Aesthetics form the basis for a lot of design decisions within architecture. They’re a means of communicating function as well as values and intentions within a space, and a way of defining a building in relation to the environment around it.
London’s rich architectural tradition means that there are a lot of design movements to draw inspiration from and ultimately build in reaction to. Responding to the historical buildings, iconic pieces, or monolithic sky scrapers all requires different aesthetics, which are also defined by the client’s vision.
Speak to us about your preferences and influences during the design process and we will draw on these ideas as well as our own extensive experience to create a building that works functionally and aesthetically within its setting.
Structural, Functional, and Material Honesty
In some cases, clients prefer buildings to show their purpose rather than being decorative. This is paring ‘form follows function’ down to the simplest version, without embellishments or unnecessary additions. Good material selections are essential for these designs to work, both functionally and aesthetically.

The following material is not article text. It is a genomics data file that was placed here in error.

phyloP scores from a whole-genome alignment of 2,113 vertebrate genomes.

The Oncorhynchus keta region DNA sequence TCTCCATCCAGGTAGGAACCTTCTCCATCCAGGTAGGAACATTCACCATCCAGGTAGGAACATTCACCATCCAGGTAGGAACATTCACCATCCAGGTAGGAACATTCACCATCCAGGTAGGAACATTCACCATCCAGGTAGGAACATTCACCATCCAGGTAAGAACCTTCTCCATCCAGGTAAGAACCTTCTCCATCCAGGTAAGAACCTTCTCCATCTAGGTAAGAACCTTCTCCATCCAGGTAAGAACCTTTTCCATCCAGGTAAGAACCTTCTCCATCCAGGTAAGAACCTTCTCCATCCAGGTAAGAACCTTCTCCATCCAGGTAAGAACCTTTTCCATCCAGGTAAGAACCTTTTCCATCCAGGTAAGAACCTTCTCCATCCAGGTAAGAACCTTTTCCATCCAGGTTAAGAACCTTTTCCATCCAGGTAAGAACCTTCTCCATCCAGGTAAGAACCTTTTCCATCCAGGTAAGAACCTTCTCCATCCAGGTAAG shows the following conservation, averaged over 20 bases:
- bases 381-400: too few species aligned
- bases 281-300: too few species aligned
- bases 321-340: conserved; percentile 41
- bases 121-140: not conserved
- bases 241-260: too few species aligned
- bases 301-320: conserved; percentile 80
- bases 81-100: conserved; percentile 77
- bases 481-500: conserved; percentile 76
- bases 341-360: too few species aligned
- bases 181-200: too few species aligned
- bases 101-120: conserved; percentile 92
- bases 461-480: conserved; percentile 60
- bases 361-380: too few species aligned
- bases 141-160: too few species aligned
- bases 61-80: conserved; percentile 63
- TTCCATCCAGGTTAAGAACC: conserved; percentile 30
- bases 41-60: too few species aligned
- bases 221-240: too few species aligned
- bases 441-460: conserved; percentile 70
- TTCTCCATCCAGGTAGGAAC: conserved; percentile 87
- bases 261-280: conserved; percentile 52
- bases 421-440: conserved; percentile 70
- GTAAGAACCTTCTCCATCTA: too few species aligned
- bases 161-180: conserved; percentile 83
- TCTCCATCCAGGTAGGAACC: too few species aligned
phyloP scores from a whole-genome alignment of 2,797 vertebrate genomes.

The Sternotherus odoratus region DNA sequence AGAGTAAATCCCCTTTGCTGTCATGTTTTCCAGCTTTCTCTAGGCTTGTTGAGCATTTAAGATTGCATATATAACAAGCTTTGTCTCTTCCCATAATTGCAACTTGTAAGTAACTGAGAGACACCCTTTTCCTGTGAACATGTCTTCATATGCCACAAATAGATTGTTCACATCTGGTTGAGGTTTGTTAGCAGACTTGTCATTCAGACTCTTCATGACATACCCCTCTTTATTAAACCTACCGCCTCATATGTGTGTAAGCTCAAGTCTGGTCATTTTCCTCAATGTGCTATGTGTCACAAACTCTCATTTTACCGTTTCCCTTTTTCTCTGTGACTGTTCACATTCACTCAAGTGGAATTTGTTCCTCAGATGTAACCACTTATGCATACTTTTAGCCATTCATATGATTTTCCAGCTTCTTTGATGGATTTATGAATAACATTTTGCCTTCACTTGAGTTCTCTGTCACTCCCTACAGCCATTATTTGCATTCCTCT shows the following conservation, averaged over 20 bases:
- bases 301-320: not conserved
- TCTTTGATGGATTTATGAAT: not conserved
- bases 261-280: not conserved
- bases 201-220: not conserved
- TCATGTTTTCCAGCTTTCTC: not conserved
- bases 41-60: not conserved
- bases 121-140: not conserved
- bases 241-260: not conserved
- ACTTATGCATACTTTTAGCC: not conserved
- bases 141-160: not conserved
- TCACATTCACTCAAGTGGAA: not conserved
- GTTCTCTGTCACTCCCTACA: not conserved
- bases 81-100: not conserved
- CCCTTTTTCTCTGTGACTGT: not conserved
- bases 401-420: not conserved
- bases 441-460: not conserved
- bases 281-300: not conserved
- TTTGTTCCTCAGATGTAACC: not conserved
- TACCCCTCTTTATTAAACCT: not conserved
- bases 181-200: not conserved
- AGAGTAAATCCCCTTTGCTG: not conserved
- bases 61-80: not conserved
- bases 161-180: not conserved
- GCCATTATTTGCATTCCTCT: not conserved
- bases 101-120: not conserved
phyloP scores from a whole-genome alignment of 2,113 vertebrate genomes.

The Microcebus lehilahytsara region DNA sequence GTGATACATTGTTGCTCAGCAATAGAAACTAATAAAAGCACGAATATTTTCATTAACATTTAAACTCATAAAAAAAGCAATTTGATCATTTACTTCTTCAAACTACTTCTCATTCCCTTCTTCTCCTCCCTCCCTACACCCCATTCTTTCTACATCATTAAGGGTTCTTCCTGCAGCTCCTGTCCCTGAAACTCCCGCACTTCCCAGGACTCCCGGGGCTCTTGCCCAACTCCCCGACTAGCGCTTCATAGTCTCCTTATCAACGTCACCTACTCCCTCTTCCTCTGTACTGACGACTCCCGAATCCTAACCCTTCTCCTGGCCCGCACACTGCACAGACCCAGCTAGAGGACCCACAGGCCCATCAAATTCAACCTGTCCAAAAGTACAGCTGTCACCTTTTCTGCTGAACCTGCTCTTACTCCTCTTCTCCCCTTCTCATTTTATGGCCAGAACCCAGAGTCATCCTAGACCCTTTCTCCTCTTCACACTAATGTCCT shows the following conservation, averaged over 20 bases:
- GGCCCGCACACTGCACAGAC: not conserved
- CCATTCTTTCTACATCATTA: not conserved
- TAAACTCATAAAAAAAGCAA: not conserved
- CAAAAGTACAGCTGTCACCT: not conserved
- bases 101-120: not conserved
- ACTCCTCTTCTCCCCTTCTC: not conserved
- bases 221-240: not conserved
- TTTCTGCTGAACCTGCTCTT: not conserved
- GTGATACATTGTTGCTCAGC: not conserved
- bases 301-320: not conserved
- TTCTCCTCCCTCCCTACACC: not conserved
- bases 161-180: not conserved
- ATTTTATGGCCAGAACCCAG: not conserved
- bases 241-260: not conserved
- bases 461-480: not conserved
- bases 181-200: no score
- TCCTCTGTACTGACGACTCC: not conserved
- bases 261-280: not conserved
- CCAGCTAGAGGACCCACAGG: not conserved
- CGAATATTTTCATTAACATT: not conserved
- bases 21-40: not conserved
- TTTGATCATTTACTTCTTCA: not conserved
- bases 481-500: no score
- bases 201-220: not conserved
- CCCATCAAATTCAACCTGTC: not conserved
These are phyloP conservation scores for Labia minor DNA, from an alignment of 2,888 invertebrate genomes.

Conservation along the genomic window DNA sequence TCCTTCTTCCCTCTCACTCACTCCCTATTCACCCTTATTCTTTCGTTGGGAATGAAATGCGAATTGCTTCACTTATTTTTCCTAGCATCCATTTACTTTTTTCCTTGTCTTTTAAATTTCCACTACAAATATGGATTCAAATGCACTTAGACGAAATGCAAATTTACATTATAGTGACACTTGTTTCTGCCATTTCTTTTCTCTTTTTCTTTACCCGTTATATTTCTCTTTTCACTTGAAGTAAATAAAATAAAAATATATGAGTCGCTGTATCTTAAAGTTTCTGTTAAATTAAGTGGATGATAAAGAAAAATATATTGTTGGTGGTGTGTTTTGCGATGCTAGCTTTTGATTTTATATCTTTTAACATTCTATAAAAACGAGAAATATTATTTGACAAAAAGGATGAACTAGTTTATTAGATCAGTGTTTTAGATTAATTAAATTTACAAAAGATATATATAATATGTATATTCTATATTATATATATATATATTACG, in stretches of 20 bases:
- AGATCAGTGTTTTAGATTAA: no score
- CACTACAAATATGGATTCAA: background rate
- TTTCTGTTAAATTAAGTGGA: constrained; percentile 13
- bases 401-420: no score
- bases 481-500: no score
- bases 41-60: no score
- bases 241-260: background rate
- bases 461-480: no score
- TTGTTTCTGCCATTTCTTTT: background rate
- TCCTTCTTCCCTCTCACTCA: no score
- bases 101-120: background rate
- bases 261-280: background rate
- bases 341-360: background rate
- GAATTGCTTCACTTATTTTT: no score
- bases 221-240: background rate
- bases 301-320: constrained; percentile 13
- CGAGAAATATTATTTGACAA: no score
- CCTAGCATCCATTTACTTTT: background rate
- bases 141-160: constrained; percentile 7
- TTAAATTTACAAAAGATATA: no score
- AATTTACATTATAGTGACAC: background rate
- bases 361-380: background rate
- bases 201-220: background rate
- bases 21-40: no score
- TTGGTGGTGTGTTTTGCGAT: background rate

Classic, Traditional and Vernacular Aesthetics
As an established form of design, architecture has a number of timeless principles that go beyond individual influences and cultures. Using these forms creates truly timeless buildings and contributes to a London where traditions do transcend moving fashions and trends.
Environmental Design Values
A greater concern for the environment has had an impact on design aesthetics throughout major cities around the world. Living roofs in Paris and titanium dioxide ‘smog eating’ render are just two ways that the desire for a better relationship with the ecosystem is affecting design and materials.
These values can actually make the city healthier, with buildings that help to filter the air and reduce heat build-up in the capital. While these designs aren’t a necessity yet, creating modern buildings often means incorporating at least a few environmentally friendly features which could – in time – become part of the new vernacular in London.